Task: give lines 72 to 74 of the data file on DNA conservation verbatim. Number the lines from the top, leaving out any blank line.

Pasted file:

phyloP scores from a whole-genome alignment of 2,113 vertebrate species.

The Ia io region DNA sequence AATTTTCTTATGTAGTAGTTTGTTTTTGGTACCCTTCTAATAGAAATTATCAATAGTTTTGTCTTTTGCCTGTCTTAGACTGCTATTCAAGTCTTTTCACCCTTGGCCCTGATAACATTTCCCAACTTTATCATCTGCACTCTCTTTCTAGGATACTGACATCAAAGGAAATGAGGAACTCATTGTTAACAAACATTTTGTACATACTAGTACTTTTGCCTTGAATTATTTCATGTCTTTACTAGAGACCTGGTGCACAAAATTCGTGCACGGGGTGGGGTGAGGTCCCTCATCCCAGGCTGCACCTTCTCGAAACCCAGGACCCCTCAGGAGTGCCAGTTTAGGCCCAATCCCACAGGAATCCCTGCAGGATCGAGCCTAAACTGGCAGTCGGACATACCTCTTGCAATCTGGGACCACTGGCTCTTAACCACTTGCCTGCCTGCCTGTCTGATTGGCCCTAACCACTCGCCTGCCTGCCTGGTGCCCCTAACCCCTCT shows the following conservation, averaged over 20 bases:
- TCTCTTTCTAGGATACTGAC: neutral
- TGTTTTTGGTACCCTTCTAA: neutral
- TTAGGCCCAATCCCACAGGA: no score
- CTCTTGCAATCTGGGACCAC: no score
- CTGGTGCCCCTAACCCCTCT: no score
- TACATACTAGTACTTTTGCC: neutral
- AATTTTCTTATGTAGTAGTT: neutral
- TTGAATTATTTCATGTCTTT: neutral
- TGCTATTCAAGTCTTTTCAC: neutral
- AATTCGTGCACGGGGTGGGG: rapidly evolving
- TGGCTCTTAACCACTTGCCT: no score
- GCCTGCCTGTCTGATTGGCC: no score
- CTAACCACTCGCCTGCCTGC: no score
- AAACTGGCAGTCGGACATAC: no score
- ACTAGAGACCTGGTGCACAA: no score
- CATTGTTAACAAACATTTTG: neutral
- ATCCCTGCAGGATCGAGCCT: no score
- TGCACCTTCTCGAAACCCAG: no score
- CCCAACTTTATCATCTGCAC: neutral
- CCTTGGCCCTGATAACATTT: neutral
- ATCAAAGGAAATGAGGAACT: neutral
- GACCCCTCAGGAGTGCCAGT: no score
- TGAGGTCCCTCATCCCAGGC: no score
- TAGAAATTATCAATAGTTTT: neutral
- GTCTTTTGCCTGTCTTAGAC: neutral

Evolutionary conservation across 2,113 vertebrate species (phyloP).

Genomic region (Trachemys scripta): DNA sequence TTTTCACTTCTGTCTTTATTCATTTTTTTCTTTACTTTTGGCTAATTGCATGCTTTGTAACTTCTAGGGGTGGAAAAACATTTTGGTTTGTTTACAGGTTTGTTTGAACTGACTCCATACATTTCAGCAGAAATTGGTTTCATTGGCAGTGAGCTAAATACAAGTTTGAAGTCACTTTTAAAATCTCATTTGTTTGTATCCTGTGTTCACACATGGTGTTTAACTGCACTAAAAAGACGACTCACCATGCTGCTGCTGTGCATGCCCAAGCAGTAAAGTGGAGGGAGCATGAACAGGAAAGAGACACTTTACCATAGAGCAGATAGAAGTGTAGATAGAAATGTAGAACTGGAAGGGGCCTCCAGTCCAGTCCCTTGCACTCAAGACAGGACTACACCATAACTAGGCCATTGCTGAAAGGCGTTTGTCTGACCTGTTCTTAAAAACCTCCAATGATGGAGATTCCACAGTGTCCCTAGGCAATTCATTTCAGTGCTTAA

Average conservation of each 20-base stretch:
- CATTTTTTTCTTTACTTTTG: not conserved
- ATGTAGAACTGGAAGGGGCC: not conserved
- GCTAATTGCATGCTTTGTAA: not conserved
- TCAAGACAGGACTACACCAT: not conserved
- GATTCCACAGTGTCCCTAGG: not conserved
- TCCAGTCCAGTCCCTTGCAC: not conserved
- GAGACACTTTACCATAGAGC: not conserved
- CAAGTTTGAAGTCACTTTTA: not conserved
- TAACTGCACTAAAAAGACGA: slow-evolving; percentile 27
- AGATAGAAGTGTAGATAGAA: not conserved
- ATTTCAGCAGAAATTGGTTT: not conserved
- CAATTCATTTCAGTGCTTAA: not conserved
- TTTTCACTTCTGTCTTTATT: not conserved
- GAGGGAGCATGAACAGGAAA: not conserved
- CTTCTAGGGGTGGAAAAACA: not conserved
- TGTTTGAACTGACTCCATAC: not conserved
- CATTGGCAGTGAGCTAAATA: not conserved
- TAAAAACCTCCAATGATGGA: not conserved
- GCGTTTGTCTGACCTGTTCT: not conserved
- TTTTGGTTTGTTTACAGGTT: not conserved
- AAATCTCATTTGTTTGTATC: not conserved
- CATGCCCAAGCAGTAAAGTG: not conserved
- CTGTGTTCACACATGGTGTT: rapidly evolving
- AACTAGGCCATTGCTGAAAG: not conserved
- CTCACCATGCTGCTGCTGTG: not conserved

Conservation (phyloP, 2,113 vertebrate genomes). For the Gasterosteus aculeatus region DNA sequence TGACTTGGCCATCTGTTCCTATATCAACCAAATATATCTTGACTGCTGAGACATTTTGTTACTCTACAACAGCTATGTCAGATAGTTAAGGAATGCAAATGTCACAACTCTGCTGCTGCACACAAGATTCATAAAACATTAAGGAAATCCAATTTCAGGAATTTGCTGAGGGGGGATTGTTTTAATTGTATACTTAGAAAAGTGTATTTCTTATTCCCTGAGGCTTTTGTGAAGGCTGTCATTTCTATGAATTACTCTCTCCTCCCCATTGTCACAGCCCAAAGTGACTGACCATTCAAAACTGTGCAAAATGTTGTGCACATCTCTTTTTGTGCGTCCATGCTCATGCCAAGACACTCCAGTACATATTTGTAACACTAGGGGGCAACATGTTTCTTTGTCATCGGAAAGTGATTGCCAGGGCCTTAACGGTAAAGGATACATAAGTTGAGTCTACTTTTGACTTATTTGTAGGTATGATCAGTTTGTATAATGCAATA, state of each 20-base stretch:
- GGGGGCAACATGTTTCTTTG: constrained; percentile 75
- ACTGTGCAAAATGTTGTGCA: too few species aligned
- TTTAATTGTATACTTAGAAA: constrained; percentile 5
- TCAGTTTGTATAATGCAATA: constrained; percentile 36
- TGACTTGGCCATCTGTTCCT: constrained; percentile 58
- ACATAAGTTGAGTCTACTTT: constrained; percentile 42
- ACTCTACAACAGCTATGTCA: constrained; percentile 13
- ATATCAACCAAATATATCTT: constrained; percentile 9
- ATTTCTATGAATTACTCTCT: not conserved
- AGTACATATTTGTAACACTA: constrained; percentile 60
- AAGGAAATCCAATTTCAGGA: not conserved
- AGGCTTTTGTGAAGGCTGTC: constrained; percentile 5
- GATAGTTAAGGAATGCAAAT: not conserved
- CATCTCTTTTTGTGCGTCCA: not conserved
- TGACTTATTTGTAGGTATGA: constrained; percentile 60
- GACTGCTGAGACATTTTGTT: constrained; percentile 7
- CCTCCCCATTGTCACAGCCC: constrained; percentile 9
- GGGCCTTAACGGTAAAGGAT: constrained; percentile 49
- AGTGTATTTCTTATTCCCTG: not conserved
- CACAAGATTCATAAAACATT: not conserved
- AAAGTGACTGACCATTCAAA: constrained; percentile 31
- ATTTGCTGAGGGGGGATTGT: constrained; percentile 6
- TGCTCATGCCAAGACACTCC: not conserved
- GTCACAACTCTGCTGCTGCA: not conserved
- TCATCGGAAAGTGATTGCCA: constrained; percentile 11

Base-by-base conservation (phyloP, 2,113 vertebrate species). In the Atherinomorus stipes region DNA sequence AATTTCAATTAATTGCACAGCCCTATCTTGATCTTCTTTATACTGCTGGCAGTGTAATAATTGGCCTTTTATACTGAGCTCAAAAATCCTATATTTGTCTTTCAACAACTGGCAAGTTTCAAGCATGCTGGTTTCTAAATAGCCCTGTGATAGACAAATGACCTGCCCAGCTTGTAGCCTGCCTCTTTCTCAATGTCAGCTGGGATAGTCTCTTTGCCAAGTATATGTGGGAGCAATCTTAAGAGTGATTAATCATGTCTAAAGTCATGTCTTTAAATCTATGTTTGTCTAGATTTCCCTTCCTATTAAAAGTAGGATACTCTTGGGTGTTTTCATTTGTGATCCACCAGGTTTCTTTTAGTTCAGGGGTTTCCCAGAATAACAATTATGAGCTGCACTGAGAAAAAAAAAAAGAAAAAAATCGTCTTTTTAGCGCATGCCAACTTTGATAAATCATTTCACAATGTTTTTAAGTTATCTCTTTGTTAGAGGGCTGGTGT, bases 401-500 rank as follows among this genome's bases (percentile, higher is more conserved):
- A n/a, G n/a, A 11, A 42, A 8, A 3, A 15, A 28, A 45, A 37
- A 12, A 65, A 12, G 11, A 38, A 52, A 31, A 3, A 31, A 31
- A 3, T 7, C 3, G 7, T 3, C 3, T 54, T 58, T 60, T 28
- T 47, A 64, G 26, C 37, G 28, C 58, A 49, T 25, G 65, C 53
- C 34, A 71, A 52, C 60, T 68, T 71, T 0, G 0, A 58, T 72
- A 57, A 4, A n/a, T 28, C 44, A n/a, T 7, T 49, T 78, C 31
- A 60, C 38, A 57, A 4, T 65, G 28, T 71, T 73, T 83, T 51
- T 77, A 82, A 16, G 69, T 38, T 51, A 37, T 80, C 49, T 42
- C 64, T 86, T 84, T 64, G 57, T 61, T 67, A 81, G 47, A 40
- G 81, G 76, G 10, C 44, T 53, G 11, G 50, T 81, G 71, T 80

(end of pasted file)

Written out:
- GACTGCTGAGACATTTTGTT: constrained; percentile 7
- CCTCCCCATTGTCACAGCCC: constrained; percentile 9
- GGGCCTTAACGGTAAAGGAT: constrained; percentile 49